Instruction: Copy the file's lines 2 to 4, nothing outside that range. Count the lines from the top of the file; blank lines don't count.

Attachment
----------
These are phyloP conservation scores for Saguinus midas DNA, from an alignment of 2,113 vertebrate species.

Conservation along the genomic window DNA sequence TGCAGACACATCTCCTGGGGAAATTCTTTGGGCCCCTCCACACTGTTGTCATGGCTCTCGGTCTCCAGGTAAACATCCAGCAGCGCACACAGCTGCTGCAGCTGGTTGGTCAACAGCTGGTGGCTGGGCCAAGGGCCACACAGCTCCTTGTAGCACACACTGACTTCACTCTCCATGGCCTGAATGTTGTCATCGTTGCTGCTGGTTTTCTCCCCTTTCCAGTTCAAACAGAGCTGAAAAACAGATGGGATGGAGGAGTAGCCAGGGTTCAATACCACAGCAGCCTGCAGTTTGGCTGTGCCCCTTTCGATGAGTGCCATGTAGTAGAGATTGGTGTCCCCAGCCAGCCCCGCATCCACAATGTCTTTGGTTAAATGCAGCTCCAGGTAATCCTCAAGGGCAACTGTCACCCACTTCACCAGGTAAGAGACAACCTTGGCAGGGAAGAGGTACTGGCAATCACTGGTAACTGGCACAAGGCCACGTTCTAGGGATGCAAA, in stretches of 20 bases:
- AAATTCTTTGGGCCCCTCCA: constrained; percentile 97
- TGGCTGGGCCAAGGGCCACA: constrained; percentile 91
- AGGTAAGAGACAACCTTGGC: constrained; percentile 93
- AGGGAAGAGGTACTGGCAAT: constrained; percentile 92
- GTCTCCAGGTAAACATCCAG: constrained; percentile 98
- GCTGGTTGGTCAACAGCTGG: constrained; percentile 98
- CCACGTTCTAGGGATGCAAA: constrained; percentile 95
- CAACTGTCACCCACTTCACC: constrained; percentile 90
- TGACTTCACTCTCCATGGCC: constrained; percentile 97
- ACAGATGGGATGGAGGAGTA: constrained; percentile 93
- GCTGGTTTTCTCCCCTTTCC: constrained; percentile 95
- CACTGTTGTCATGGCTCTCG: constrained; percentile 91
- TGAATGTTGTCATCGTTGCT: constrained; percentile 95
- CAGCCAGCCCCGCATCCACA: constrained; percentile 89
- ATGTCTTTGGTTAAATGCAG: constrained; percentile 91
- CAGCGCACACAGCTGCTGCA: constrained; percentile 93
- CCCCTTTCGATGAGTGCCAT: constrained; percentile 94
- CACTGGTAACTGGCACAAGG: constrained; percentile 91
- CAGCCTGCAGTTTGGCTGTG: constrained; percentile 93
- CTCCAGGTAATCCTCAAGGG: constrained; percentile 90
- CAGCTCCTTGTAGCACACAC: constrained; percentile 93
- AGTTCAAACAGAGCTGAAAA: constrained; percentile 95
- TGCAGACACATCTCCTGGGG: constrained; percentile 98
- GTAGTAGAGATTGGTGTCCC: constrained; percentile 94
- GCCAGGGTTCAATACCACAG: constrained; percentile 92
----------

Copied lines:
Conservation along the genomic window DNA sequence TGCAGACACATCTCCTGGGGAAATTCTTTGGGCCCCTCCACACTGTTGTCATGGCTCTCGGTCTCCAGGTAAACATCCAGCAGCGCACACAGCTGCTGCAGCTGGTTGGTCAACAGCTGGTGGCTGGGCCAAGGGCCACACAGCTCCTTGTAGCACACACTGACTTCACTCTCCATGGCCTGAATGTTGTCATCGTTGCTGCTGGTTTTCTCCCCTTTCCAGTTCAAACAGAGCTGAAAAACAGATGGGATGGAGGAGTAGCCAGGGTTCAATACCACAGCAGCCTGCAGTTTGGCTGTGCCCCTTTCGATGAGTGCCATGTAGTAGAGATTGGTGTCCCCAGCCAGCCCCGCATCCACAATGTCTTTGGTTAAATGCAGCTCCAGGTAATCCTCAAGGGCAACTGTCACCCACTTCACCAGGTAAGAGACAACCTTGGCAGGGAAGAGGTACTGGCAATCACTGGTAACTGGCACAAGGCCACGTTCTAGGGATGCAAA, in stretches of 20 bases:
- AAATTCTTTGGGCCCCTCCA: constrained; percentile 97
- TGGCTGGGCCAAGGGCCACA: constrained; percentile 91